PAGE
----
The Centers for Disease Control and Prevention will soon loosen its mask guidelines by weighing metrics such as hospital capacity and coronavirus admissions, rather than simply looking at case counts, so more people can feel comfortable going maskless in indoor public spaces, according to two senior administration officials and two people familiar with the plans.
The change comes weeks after numerous states, including those led by Democratic governors, announced plans to lift mandates as omicron cases drop sharply. But states have long been pressing the agency for better guidelines to inform their decisions to ease restrictions, the officials said.
The CDC could announce the new guidelines as soon as Friday, according to the Associated Press. A CDC spokeswoman declined to say when the CDC would announce its updated guidance.
Under existing CDC guidelines, more than 96 percent of counties are still considered substantial or high transmission for the coronavirus, meaning the agency recommends masking in most indoor settings.
The new CDC guidelines will look not only at case counts, but at severity of disease, by factoring in hospitalizations and hospital capacity, two of the officials said — a change that state health officials have welcomed.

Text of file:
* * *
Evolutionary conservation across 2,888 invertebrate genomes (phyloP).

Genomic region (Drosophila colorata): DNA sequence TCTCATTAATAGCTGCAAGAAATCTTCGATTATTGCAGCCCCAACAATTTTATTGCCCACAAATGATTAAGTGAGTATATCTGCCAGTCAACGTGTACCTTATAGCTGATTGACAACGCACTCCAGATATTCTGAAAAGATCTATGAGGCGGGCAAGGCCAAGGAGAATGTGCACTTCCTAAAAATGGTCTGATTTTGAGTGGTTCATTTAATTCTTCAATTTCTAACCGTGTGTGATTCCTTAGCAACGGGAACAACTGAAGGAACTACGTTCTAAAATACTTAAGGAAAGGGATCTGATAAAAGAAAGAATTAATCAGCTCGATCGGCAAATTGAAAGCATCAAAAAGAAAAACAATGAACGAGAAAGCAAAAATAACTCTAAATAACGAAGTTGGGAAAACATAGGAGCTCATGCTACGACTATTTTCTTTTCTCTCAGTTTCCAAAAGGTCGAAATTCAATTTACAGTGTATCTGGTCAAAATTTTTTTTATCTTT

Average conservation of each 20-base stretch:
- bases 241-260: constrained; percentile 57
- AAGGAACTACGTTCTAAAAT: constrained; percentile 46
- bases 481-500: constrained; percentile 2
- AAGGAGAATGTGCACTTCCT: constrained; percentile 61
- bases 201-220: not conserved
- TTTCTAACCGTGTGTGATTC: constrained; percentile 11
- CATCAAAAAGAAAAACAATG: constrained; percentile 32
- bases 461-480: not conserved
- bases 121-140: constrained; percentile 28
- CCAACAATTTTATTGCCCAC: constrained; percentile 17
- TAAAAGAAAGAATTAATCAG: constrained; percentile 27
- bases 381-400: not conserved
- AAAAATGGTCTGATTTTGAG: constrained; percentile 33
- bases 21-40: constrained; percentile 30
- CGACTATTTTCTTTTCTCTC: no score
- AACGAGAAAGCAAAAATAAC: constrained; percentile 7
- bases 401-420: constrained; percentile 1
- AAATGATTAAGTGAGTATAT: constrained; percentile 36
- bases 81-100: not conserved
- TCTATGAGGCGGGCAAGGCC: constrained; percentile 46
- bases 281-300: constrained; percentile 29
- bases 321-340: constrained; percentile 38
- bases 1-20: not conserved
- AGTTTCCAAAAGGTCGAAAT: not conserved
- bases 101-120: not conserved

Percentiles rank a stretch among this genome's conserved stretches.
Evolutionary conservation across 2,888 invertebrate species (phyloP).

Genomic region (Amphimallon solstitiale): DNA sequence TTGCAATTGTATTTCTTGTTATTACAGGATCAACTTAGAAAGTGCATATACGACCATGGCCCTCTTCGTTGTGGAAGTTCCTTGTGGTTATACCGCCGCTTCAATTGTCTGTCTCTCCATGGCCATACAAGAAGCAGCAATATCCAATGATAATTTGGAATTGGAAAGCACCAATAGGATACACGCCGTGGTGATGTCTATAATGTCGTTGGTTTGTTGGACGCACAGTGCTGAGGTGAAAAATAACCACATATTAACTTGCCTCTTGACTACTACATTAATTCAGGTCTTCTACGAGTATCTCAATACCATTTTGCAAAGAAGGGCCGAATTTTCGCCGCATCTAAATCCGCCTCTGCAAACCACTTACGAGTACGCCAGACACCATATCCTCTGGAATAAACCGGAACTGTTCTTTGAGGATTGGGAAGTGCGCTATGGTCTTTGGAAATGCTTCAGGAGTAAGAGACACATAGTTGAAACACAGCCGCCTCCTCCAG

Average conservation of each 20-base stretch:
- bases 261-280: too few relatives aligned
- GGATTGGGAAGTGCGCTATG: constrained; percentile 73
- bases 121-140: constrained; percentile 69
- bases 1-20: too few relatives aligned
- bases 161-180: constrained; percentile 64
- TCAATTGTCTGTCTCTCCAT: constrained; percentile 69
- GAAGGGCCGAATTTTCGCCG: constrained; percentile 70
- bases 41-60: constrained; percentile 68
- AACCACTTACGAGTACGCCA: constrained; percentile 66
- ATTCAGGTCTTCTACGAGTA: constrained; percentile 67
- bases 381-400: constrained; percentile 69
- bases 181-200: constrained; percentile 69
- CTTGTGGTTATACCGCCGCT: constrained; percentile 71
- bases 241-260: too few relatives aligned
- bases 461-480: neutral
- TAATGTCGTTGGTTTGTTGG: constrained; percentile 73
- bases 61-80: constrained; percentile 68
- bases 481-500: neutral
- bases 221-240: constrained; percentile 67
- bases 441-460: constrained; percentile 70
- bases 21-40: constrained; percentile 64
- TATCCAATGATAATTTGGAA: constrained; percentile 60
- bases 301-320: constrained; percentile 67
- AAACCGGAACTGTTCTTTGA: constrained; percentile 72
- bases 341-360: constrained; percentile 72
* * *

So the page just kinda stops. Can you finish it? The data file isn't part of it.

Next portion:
CDC Director Rochelle Walensky signaled at a White House briefing last week that the agency was planning to update its guidance to include hospital capacity.
“We must consider hospital capacity as an additional important barometer,” she said. “Our hospitals need to be able to take care of people with heart attacks and strokes. Our emergency departments can’t be so overwhelmed that patients with emergent issues have to wait in line.”
On Thursday night, Walensky tweeted that “At @CDCgov, we have been analyzing our #COVID19 data and shifting our focus to preventing the most severe outcomes and minimizing health care strain.”
Public health officials, immunocompromised individuals and others at high risk have expressed concern that mask mandates are being lifted prematurely. But Biden health administration officials say they have been encouraged by data showing that those who wear the higher quality masks known as N95 respirators have a significant degree of protection even if others are not wearing masks, one of the officials said.
Lena H. Sun contributed to this report.